Had she been a singer, she might have been an American star. Had she been a piano player, record labels might have lined up to sign her.
But Clora Bryant played the trumpet and attention came slowly, when it came it all.
“When you put that iron in your mouth, you run into problems,” Bryan told The Times in a 1998 interview. “The other horn players gave me respect, but the men who ran the clubs considered me a novelty.
A barrier breaker who stood firm in her resolve to be a respected jazz trumpet player despite the open sexism that shadowed her, Bryant died Aug. 25 at Cedars-Sinai Medical Center. She was 92.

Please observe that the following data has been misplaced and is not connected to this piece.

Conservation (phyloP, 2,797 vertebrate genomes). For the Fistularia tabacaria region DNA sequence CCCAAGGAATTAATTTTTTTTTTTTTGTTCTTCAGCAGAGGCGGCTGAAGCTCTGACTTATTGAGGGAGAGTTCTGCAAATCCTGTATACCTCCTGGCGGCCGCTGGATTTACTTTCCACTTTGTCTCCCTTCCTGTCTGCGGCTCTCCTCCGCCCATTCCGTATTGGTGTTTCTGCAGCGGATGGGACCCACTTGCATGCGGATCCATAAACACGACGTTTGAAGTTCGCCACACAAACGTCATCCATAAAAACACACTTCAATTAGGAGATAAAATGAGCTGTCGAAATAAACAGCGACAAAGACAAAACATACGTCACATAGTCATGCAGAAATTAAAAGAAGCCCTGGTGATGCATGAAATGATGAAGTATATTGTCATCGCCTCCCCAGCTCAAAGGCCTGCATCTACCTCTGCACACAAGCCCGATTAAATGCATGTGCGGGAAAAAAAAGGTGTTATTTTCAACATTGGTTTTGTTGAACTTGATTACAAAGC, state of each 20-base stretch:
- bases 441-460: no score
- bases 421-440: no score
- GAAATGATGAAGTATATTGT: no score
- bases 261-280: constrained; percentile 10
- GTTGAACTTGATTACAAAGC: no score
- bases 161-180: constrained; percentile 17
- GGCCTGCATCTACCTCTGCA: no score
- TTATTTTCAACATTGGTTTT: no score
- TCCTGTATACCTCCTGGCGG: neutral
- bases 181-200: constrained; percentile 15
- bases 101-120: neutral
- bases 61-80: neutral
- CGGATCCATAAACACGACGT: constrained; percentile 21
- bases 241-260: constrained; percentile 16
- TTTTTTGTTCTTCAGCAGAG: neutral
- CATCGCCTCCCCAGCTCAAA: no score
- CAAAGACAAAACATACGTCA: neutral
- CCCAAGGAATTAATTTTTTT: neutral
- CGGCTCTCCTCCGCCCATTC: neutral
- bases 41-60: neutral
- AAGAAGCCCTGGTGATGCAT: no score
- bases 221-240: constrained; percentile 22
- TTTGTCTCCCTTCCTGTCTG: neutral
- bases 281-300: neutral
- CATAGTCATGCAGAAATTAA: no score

Life as a jazz trumpeter was an uphill battle, said her son Darrin, who confirmed her death. “It was a man’s world and that made it hard for her. But that only fueled her fire, made her more determined.”
Bryant played the trumpet with such passion and fury that she became a mainstay in the growing jazz scene along Central Avenue in the 1940s. Dizzy Gillespie once told Los Angeles Times jazz critic Leonard Feather that Bryant was the most underrated trumpet player in L.A. And when she played the Riviera in Las
Vegas, Louis Armstrong was so impressed that he hustled up his band and joined her onstage.
“We did ‘Basin Street Blues’ together,” she said, smiling at the memory.
But by 1992 she was living on Social Security, staying at a son’s Long Beach apartment and…